Adia and her new foal, born June 18. Photo by Lincoln Park Zoo.
The Lincoln Park Zoo in Chicago celebrated Father’s Day weekend with the arrival of a female Grevy’s zebra foal. It was the first zebra birth at the zoo since 2012! The baby zebra is the third foal for mother Adia and the first for father Webster.
In the wild, Grevy’s zebras are considered endangered due to hunting and habitat loss. They are native to eastern Africa, ranging from Ethiopia to Kenya.
Lincoln Park Zoo participates in the Grevy’s Zebra Species Survival Plan, a shared conservation effort by zoos throughout the Association of Zoos and Aquariums (AZA).
“Research tells us that fostering an emotional connection between humans and animals is key to creating a real commitment to wildlife conservation,” said Lincoln Park Zoo Vice President of Education and Community Engagement Dana Murphy. “Species like zebras, with which we are relatively familiar—and become so at an early age—help us forge that connection and inspire our guests to care about their future.”
President Obama signed a law on Monday declaring the bison as America’s national mammal. For those bald eagle fans, don’t worry! The bald eagle remains the national animal (and national bird) of the United States.
The new law, called the National Bison Legacy Act, creates an additional designation for a special native mammal in America. Animals are classified as mammals when:
they are warm blooded vertebrates
they possess hair or fur, and
they nourish their young with milk produced by mammary glands
The bison is an excellent choice for the honor of national mammal. Bison once numbered in the millions in the United States. Their range stretched from Canada to Mexico.
Many Native American tribes relied heavily on bison as a source of food and clothing, and they considered it of great spiritual significance. When white settlers spread into the Great Plains, they decimated the bison population, and the bison nearly went extinct.
Due to conservationist efforts starting in the early 20th century, the bison was saved from extinction. But they are still classified as Near Threatened by the IUCN. You can help in their preservation by adopting a bison via the Defenders of Wildlife or donating toward the purchase of prairie land for reserves at the American Prairie Foundation.
Bison aboard a truck waiting to be transported to Montana. Photo by Jeff Morey/WCS
In a collaboration between the Blackfeet Nation, Elk Island National Park in Alberta, Canada, Oakland Zoo, and Wildlife Conservation Society (WCS), 88 bison were transferred from Elk Island to the Blackfeet Nation Reservation near Browning, Montana.
This transfer marks a truly historic occasion for the Blackfeet people, whose cultural identity is strongly wrapped up in the icon of the buffalo (or bison, as they are known scientifically).
“The Blackfeet People were a buffalo people for thousands of years,“ said Harry Barnes, Chair of the Blackfeet Tribal Business Council. “The buffalo provided everything the people needed in the way of food, clothing, and shelter. It provided for so much of our physical needs that it filled our spiritual needs. It connected us to our animal and plant relatives in a way nothing else could provide. The elders have long believed that until the buffalo returned, the Blackfeet would drift. We have started the return.”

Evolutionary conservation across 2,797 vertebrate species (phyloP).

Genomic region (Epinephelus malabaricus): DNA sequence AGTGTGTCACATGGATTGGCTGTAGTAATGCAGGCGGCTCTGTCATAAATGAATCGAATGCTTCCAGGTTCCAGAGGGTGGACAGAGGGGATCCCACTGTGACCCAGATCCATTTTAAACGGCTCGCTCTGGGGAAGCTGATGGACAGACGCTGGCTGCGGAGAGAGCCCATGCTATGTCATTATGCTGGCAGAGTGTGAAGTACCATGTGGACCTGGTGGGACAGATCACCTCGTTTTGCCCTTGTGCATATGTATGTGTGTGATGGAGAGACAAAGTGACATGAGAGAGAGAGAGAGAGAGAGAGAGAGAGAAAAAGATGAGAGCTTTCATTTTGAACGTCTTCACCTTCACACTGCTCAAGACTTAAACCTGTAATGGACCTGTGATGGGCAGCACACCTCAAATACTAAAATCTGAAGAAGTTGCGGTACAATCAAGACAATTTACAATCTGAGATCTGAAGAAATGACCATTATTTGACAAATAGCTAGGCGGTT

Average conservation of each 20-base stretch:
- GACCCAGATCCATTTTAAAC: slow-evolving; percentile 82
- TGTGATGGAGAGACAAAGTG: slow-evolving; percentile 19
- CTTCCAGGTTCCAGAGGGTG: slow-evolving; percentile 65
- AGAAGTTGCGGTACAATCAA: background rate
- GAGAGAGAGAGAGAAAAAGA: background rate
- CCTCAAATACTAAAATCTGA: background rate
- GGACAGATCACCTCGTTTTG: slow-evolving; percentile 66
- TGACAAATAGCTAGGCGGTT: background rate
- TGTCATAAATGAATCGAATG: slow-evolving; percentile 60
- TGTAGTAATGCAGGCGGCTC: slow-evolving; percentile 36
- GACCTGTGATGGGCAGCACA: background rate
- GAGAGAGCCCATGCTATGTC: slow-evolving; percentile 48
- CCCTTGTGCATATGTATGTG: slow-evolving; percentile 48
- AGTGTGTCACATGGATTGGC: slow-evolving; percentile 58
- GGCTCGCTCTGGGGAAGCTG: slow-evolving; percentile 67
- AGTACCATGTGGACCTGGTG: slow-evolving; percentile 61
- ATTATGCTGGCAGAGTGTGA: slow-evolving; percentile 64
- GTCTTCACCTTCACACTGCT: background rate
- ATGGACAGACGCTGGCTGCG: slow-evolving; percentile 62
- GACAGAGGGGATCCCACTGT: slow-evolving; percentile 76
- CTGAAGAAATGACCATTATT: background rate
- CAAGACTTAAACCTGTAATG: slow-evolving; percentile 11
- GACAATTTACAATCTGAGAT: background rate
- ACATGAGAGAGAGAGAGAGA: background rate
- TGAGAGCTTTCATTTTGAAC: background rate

In 1873, bison from the Blackfoot land were captured and formed the “Pablo-Allard” herd. They were sold to to the Canadian government in the early 1900s. The Elk Island bison are the descendants of that herd.
“Today marks the long-awaited return of these buffalo to their original homeland,” said Ervin Carlson, Bison Program Director and President of the Intertribal Buffalo Council. “The Elk Island Buffalo originated from Blackfeet territory and their homecoming enhances the restoration of Blackfeet culture. These animals are culturally and spiritually connected to our people and I believe their homecoming will begin a healing of historical trauma to the Blackfeet people. These buffalo will begin the longstanding efforts to restore buffalo to their historical mountain front rangelands.”
Kamari, a white rhinoceros, was born on December 19 to mother Kopani. Photo by Taronga Western Plains Zoo.
Taronga Western Plains Zoo in Dubbo, Australia recently welcomed a baby white rhinoceros to their family. The female calf was born in the early hours on December 19 to experienced mother Mopani.
Zoo keepers named the baby rhino Kamari, which is Swahili for “moonlight.”
Photo by Taronga Western Plains Zoo.
Photo by Taronga Western Plains Zoo.
Taronga actively supports conservation efforts for wild rhinos in Africa, Indonesia and India, including providing funds and support for habitat protection and reforestation, anti-poaching and rhino protection units and reduction of human-rhino conflict. They’re also a founding member of the International Rhino Foundation.
World conservation first: An orphaned tree kangaroo was cross-fostered by a rock wallaby and survived! Photo by Adelaide Zoo.
The keepers and veterinarians at Adelaide Zoo have saved the life of an orphaned Goodfellow’s tree kangaroo by using a surrogate wallaby mother! This exciting achievement is a world first for conservation.